Love Gone Wrong:
Preventing Office Romance and Workplace Fraternization Issues

Businessman hiding flowers behind back to depict office romance

Lately, you’ve noticed something different about two of your employees. It started with the little smiles they exchanged throughout the day, then moved on to flirtatious teasing. Now, you realize that there’s an office romance brewing right under your nose. It’s obvious that love is in the air, but will it end up polluting the office environment?

At CEDR, we’ve seen the devastating consequences of office romances gone wrong, both personally and economically: teams demoralized, preexisting relationships or marriages destroyed, and business owners held captive by unrequited lovers with serious legal claims.

On the other hand, we all know one or two happy couples who began as an office romance. So, the question is, where do you draw the line—and when employees step over that line, are you prepared to play the anti-cupid?

Be forewarned: dealing with workplace romances is never easy. Here are a few things to consider:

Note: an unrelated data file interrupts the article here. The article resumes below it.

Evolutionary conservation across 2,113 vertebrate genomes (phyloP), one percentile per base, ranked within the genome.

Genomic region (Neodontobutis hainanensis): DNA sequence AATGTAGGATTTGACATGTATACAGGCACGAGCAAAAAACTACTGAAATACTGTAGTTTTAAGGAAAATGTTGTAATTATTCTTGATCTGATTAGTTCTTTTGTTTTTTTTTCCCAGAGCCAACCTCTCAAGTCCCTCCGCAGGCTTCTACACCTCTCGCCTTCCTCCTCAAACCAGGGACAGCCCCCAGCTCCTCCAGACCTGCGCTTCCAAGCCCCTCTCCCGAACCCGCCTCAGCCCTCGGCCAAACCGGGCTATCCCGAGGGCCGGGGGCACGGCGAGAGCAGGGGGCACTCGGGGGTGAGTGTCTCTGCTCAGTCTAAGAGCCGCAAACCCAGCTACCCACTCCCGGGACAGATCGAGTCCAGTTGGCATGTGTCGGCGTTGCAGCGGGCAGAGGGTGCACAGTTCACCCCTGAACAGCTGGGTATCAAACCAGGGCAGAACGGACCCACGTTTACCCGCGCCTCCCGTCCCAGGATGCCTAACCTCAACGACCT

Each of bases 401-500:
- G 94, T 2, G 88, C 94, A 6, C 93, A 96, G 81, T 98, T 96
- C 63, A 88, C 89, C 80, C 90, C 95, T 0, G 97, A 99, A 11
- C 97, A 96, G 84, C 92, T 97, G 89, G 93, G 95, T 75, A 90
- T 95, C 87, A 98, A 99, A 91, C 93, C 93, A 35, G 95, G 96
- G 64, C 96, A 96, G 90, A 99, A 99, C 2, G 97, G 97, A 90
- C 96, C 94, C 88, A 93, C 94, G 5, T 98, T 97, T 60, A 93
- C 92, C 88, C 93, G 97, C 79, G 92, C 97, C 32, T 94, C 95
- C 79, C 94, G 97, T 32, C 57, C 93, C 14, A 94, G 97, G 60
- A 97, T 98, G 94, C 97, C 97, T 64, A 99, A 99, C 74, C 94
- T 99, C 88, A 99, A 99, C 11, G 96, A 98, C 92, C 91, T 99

Outright Office Romance Bans Don’t Work

Banning all office romance outright sounds good, but as a standalone policy, this is simply not effective. Trying to enact such a ban will likely cause those involved to hide their relationship for as long as possible, leading to an inevitable blow-up if things go sour. So, what do you do?

Relationships Should Be Covered by a “Fraternization Policy”

All handbooks should contain a fraternization policy to directly address office romances. Although courtship can add fun and positivity to the workplace, you need to protect yourself from potential liability, and let employees know what’s okay and what is absolutely not okay. For partners and associate doctors, it’s critical that they also understand what is truly at risk.

As you know, not every romance ends well, and some of us handle it better than others. When coworkers break up, the best-case scenario is some lost productivity and awkwardness, and there are plenty of other negative repercussions that could occur. But when there is a subordinate/supervisor breakup, you’re left with even more serious possibilities.